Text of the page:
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Ft. Gibson Post

Vol III No 33

Thursday June 30, 1898 (Part 2)

Abstracted / Transcribed by Linda Haas Davenport

When the print is so faded that it cannot be read <.....> will be used . All transcription will be as found in the paper, misspellings and all

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           Set Forth in the Committee Report of the Curtis Bill
     In the committee report recommending the passage of the Curtis bill last week is to be found much interesting information. Among other things the report says:
     "Your committee find that, while under treaty provisions the lands of each tribe were to be held for the use and benefit of each of its members, yet the truth is that the lands are in the possession of a very few; and while some of the more powerful members have in their possession and under their control thousands of acres, the poorer class of Indians are unable to secure enough land for houses and for farms; and your committee has provided in this bill for a division of the use of the surface of the lands so that each of the members of the tribes will be placed in possession of his share of the common lands. We believe this to have been the intent of all parties when the treaty was made.
     "Your committee found that while there are only about 65,000 Indians in said Territory, there are about 300,000 whites. Lines of railroad have been constructed through the Territory in various directions. These people have built up a large number of prosperous cities and towns; they have no title to their lands; no municipal government, no provision for the erection of school houses and for the education of their children except by private means. By this bill we authorize the inhabitants of any city or town of said Territory having more than 200 residents to incorporate under the laws of Arkansas. Consent of the United States is given to the tribes to convey by deed to any city or town the lands embraced within the limits of said corporation and to provide for the disposition of the lands so purchased. It is made unlawful to violate certain provisions of that act, but ample time is given for making changes rendered necessary by its provisions."

     Gus Young, a 15 year old colored boy who lived in this city, was drowned in the Lake a mile south of town Saturday last while in swimming. Several other boys were with him at the time, but none of them could rescue the unfortunate. It is supposed he was taken with cramps, as he was a good swimmer. The body was recovered a few hours after the drowning within a few feet of the bank. The boy had been recently returned home from school at Joplin, Mo. A large crowd of colored people attended the funeral Sunday.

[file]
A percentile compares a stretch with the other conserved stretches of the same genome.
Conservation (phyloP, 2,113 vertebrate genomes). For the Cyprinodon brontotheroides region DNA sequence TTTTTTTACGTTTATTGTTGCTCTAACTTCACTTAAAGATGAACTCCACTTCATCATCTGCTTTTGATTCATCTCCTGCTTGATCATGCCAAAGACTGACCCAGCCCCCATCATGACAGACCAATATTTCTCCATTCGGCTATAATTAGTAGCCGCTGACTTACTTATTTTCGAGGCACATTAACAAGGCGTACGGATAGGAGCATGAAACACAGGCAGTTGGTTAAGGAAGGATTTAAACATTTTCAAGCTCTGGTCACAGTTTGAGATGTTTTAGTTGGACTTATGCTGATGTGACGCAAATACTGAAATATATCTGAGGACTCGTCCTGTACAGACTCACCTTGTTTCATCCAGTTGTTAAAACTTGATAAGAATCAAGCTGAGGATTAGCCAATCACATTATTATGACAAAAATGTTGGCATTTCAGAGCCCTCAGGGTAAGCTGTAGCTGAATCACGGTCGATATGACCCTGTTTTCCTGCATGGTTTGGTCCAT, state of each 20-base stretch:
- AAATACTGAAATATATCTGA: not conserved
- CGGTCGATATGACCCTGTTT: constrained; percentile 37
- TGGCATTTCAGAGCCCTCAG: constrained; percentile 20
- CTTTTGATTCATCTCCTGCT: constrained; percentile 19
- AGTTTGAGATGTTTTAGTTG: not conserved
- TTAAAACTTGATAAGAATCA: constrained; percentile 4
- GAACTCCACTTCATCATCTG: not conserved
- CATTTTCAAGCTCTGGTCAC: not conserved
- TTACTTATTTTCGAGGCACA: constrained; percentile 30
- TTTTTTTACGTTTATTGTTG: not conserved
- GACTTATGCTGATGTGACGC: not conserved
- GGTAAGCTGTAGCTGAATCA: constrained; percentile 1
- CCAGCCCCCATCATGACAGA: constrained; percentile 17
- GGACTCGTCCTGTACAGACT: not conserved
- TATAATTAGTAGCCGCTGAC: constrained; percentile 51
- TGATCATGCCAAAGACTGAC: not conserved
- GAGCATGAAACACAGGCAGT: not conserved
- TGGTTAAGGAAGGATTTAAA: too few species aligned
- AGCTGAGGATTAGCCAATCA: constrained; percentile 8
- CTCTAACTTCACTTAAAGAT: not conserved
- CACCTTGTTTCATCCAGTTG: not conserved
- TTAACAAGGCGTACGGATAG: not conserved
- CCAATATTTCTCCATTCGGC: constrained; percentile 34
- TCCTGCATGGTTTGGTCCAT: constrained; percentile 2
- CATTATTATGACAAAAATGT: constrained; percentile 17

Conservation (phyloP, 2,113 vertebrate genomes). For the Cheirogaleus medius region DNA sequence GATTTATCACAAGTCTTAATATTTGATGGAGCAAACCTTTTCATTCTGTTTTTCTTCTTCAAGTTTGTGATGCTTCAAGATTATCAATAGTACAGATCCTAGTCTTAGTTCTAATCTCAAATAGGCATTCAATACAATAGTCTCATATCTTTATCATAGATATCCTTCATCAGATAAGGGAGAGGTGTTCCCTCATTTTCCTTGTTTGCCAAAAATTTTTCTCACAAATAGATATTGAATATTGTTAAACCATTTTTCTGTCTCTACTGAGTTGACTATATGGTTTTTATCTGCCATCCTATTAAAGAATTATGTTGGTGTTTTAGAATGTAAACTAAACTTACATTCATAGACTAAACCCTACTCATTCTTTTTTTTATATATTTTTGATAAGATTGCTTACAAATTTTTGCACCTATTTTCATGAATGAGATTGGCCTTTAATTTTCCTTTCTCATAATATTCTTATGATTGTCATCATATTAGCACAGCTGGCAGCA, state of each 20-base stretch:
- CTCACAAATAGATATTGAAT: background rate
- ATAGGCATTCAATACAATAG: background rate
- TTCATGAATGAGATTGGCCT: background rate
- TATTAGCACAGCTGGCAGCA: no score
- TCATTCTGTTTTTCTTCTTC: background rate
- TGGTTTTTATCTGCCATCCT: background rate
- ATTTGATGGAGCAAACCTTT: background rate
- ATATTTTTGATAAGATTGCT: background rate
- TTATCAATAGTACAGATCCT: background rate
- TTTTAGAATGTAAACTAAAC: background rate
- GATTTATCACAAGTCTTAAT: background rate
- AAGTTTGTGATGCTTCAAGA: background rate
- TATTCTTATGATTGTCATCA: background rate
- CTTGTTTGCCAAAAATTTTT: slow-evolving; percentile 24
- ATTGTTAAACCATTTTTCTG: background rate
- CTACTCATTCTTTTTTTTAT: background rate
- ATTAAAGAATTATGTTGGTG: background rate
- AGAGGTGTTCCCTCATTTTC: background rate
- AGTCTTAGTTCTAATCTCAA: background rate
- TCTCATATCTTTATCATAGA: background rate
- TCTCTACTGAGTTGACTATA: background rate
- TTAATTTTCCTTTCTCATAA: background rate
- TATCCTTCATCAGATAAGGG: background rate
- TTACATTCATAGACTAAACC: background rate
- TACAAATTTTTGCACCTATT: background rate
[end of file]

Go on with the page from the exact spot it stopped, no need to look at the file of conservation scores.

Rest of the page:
The first legal hanging in the Territory under the jurisdiction of the United States court will take place at Muskogee to-morrow, July 1, when K B Brooks and Chas. Perkins will be swung into eternity. Both are colored and will pay the extreme penalty for rape and murder. All the preparations have been made and the execution will certainly take place as advertised.

     News reached here Monday of the killing of Johnson Raincrow at or near Greenleaf Court house Sunday night. None of the particulars were learned other than that Raincrow was shot and instantly killed at a gathering of some kind by another Cherokee, whose name we failed to learn.

Pages 2 & 3 - preprinted

Page 4, column 1


It's an easy matter for a man to go to war, but coming back home is not always so easily done.

Next week The Post will publish that portion of the Arkansas law, which applies to elections as referred to and made by the Curtis bill. It will be profitable reading just on the eve of our approaching municipal election.

The Rough Riders have "historized" themselves in the first land fight in the Spanish American war. The battle of La Quisina will adorn the pages of history with an account of one the most brilliant engagements of this cruel war. The Rough Riders, and especially those from Indian Territory, have covered themselves in blood and glory.

While it is true that Fort Gibson is cursed with a few unprogressive pull-backs, their unwelcome presence should not discourage or influence the better element of our promising little city. The pull-back is to be found in all new towns that are struggling to keep apace with Nineteenth century progress. They are eye sores to a town and rotten carbuncles to enterprise, but if the good citizens will try they can soon relegate them to the rear, where they belong, and where they will soon be lost sight of by men of industrious go-ahead ideas.